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Cyberbullying - something quite sinister

Started by Tessa Gray 11 Sep 2012 1:51pm () Replies (5)

Troll Twitter troll seems like a mild term to use when you see how some people are bullying online with real venom. Comments go well beyond a couple of luke-warm or controversial digs.

We’re talking slander, abuse and some cases threats. I mean what are we coming to? I Tweeted during NZ's Got Talent on Sunday night and I couldn’t believe the level of some people’s commentary in the twitter feed – it goes beyond 'mean' or as some students say, ‘just a joke’.

I don’t think Charlotte Dawson thought her twitter attack was anything less than malicious and grossly offensive, when she checked herself in for some treatment after her recent abuse online. 

No surprises then, that the Law Commission wants to crack down on the “call to crack down on "cyber-bullying" because of concern that it can contribute to suicides.” But in the same article, Cyber-bullying law a blunder, have they got this wrong? 

“The problem with such an approach is that it isolates bullying of the online kind without dealing with the wider issue of bullying in general whether at school, the home or at work. Bullying, whether it occurs in the virtual or the real world is still bullying. Why make one illegal and not the other?”

Having read an account from a cyberbully, it makes me wonder just how sickened and worried we should be about this social ill, both online and off? No doubt we have all been victims of personal or workplace bullying online or off, so how can we collectively deal with this issue?

In his post, Digital citizenship – the sad tale of Charlotte, Andrew Churches offers some top tips for dealing with the 'trolls' at a personal level. Anything else to add - for ourselves and our students?



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  • Catriona Pene (View all users posts) 11 Sep 2012 7:13pm ()

    Close Up tonight 7pm TV1 - The science of cyber bullying - is Social Media making us meaner?

    The science of cyber-bullying

    "American medical research suggests we are less empathetic than previous generations, and social media could be behind the findings.

    With cases of celebrities being hospitalised after receiving taunts on Twitter and vile messages being thrown around do Facebook and Twitter have a lot to answer for?"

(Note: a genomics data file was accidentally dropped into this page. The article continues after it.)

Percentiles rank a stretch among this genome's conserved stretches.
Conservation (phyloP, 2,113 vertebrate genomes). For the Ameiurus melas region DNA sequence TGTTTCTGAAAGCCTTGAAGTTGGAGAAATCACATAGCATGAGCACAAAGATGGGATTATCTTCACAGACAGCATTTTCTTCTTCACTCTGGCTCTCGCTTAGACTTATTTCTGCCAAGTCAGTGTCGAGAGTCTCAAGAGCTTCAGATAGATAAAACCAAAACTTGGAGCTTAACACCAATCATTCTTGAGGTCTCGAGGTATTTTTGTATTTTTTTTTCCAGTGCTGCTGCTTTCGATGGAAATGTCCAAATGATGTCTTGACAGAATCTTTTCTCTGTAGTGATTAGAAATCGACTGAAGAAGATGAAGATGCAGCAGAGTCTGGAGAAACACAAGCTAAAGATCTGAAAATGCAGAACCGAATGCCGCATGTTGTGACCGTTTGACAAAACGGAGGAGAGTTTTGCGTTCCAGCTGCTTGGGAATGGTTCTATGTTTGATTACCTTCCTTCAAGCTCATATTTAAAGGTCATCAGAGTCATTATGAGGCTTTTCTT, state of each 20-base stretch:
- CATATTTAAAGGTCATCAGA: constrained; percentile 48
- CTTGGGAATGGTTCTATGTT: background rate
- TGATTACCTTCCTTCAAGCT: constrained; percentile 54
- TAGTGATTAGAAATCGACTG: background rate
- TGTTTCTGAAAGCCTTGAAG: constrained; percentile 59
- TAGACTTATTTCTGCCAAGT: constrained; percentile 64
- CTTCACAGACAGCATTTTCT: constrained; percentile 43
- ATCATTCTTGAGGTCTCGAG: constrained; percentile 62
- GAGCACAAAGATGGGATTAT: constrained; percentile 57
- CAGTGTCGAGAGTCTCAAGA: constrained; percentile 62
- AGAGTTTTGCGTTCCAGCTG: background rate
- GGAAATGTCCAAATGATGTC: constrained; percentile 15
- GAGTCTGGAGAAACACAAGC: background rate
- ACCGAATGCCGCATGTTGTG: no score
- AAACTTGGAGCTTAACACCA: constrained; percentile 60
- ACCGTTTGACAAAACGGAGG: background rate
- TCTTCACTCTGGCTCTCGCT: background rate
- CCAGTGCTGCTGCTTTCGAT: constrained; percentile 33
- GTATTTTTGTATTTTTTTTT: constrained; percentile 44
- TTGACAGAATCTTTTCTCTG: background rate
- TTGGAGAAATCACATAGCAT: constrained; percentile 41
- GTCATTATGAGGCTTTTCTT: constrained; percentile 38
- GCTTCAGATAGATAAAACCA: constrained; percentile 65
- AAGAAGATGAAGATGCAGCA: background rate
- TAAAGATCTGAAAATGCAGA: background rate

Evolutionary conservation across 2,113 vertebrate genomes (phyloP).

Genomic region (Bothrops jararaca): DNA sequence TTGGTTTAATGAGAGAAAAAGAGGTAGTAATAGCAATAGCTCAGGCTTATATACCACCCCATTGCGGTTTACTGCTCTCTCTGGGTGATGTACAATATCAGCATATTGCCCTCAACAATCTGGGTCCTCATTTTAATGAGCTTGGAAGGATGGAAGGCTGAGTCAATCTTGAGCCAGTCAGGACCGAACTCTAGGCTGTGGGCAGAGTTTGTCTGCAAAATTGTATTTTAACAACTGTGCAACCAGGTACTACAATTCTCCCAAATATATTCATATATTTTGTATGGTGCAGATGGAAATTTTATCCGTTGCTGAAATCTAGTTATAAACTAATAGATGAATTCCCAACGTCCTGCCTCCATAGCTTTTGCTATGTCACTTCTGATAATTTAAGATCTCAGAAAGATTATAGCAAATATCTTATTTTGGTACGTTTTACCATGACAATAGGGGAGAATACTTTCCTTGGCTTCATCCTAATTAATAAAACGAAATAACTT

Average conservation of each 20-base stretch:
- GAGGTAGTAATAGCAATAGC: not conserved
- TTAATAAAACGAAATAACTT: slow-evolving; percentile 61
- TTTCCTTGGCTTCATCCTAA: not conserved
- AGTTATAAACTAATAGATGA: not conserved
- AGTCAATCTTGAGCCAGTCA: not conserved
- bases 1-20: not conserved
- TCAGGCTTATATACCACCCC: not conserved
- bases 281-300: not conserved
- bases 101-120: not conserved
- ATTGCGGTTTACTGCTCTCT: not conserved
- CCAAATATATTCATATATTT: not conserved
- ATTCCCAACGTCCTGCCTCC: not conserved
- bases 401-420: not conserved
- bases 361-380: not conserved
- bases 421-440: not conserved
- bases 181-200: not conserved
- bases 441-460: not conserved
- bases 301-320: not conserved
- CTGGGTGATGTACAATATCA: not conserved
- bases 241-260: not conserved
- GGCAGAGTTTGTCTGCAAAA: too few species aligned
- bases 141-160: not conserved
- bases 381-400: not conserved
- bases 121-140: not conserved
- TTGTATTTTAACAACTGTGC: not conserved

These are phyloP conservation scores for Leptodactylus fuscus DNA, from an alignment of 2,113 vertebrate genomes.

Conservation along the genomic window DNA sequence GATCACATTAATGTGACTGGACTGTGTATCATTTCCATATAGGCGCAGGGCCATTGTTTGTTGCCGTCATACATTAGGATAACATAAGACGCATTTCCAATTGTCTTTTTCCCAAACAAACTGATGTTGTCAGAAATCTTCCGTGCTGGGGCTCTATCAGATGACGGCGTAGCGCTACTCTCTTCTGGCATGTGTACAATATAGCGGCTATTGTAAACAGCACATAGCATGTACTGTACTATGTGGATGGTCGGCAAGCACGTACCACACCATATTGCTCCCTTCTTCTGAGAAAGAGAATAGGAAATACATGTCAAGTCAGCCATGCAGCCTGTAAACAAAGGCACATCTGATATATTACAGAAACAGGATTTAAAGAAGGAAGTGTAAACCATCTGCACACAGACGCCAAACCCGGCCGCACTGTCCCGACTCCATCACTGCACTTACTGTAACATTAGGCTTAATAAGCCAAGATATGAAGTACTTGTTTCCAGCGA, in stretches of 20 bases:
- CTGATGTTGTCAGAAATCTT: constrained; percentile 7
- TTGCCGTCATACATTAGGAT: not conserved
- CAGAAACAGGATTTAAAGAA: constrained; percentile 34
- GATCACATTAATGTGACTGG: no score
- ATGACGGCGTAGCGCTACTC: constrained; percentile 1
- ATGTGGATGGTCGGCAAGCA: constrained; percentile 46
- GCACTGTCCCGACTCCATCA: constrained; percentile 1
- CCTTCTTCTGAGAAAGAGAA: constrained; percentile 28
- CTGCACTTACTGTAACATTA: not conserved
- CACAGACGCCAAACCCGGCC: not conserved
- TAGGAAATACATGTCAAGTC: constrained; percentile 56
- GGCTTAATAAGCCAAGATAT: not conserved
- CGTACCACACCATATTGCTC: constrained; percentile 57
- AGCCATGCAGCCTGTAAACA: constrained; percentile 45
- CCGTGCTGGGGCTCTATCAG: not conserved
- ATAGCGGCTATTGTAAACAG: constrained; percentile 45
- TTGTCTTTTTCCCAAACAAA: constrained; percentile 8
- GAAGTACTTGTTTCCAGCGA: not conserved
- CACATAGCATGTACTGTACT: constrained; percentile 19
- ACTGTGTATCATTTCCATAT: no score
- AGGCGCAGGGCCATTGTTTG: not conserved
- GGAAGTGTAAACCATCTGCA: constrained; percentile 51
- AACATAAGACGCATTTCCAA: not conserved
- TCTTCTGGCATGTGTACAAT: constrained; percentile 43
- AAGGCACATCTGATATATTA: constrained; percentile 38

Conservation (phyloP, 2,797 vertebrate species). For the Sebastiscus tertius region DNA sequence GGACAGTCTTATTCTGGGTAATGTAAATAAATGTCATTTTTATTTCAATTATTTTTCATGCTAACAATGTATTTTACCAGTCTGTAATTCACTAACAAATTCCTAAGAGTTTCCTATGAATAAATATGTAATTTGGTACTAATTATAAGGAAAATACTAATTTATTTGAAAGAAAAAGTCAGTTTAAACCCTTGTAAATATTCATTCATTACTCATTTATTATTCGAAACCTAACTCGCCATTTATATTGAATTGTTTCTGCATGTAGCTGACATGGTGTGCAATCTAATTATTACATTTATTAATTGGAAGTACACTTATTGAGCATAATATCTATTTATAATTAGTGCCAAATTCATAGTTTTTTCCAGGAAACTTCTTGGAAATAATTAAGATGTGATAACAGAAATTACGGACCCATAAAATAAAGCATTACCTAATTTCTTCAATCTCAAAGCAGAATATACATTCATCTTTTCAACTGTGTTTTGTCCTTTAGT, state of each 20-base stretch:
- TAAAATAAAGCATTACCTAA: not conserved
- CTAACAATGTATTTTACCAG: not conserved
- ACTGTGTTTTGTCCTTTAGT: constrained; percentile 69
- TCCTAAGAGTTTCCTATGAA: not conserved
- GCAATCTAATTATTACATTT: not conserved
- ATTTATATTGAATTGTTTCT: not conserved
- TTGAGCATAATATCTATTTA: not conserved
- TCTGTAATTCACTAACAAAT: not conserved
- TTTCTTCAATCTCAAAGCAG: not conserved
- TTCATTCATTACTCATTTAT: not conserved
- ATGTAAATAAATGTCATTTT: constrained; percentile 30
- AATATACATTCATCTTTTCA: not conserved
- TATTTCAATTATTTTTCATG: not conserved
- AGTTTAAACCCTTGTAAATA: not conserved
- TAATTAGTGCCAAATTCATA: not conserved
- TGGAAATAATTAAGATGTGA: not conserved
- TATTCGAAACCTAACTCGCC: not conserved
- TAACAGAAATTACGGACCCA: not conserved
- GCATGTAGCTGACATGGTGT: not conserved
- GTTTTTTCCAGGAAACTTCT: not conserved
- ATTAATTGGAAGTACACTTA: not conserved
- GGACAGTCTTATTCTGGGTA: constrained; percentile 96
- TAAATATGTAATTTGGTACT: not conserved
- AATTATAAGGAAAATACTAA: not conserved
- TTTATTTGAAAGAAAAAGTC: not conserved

Screen Shot 2012-09-12 at 9.48.07 AM.png

  • Tessa Gray (View all users posts) 05 Apr 2013 10:30am ()

    TVNZ News: 1 in 5 high school students fall victim to cyberbullying through cellphones and the Internet (email, blogs, messaging sites, social media), some resulting in suicide.

    The government is planning to set up an anti-cyber bullying agency to address these issues. 

    TVNZ anti-cyber bullying screenshot


    The consequences for indecent or obscene messages: $2000 fine, 3 months behind bars. Some can be jailed for up to 3 years for goading victims to commit suicide.

    While there is support (NetSafe) for these proposals, others question the funding for this.

    What do you think? 

  • Sean Lyons (View all users posts) 05 Apr 2013 11:00am ()

    What has been presented is actually a whole range of approaches to combat harm experienced online. Jail terms and fines are just one part of a multi level approach. We should be looking in depth at what the law commision suggested. If you haven't had a chance to read the ministerial briefing paper, I would strongly advise we all do so before we form our opinions of the announcements made yesterday.

    It is hard to argue (from our perspective) that the current situation for those who experience harm online is an acceptable one. There is no doubt there are gaps in our current legislation that don't provide statutory protection to individuals that are experiencing significant harm. 

    What we are looking at are, in my opinion a proportional response to the kind of harm that people are experiencing. This is not about locking people up because they say something mean, this is about protecting individuals from "significant emotional harm" as defined by a series of principles, and looking at them in context of the victims age, vulnerability, the context of the communication, the public interest, use in satire or humour, amongst other criteria. 

    This is not an assault of freedom of expression, this is a process that provides a framework for a response and resolution for harmful communications, and an indication of what is and is not acceptable in terms of the way in which we relate to each other online.

    Sean (CTO, NetSafe)

  • Tessa Gray (View all users posts) 05 Apr 2013 6:59pm ()

    Thanks Sean, for putting all of this into perspective. It is a serious issue and we're lucky to have NetSafe's view on this- in a forum where we can discuss the implications of this further.

    Thank you for taking the time to respond Smile

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